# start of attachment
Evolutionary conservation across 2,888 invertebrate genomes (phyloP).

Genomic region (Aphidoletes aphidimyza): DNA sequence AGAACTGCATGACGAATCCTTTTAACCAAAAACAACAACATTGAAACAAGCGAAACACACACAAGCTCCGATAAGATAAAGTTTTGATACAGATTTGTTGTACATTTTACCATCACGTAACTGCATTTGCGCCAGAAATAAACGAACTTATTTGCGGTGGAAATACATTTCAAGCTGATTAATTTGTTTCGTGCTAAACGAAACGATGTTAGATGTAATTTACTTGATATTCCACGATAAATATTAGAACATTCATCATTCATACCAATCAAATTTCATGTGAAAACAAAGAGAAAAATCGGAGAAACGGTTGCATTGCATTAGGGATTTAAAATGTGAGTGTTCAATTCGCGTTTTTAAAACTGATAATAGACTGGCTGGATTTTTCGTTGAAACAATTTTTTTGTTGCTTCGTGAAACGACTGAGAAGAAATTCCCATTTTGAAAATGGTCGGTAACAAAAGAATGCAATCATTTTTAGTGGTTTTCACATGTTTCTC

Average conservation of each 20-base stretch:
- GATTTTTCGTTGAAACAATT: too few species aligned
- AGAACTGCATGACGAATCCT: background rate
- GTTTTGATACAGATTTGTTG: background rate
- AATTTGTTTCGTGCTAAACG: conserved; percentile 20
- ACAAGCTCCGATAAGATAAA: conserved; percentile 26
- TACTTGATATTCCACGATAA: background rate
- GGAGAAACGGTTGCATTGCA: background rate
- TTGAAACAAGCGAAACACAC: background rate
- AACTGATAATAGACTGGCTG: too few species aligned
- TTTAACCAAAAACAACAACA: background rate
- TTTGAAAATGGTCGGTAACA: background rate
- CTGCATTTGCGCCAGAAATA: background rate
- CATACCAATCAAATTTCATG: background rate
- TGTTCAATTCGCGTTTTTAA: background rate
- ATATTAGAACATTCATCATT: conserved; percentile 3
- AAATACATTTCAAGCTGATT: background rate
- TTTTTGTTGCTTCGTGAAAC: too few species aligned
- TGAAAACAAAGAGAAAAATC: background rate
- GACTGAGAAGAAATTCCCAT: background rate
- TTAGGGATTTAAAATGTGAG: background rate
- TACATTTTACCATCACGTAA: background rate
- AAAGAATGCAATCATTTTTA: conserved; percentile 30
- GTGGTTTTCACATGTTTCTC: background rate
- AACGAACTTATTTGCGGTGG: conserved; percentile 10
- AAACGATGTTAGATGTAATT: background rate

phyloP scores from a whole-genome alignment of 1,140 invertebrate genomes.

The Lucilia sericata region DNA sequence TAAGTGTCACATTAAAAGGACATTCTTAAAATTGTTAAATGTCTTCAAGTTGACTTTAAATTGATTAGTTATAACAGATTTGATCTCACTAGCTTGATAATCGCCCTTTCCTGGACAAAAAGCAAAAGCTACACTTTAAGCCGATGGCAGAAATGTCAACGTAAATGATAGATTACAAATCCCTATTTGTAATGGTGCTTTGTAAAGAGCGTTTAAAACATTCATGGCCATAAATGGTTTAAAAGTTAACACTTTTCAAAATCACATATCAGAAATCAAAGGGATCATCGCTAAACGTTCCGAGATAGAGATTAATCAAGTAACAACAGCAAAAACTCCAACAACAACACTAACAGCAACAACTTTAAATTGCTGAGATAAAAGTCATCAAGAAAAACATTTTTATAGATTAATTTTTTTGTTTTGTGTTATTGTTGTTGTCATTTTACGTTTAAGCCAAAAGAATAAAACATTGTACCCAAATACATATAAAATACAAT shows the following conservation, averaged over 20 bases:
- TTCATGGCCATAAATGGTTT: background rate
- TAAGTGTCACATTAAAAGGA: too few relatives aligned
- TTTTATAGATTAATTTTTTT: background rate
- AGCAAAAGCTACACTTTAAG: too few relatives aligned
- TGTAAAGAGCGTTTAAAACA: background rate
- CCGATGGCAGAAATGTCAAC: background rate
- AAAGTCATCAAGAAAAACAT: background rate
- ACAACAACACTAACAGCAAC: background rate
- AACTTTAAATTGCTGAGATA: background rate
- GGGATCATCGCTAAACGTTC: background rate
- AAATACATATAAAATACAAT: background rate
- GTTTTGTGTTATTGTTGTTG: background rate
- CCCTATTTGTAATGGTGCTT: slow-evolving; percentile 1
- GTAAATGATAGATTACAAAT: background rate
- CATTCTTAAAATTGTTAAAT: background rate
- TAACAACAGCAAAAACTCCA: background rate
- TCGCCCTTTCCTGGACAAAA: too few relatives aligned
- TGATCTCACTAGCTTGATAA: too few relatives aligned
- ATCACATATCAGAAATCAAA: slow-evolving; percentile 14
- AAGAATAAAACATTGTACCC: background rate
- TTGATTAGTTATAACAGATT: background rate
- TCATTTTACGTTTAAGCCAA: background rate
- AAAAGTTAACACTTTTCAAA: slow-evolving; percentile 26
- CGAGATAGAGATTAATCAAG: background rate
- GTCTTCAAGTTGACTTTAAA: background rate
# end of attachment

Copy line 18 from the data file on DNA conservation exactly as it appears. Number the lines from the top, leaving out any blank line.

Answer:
- ATATTAGAACATTCATCATT: conserved; percentile 3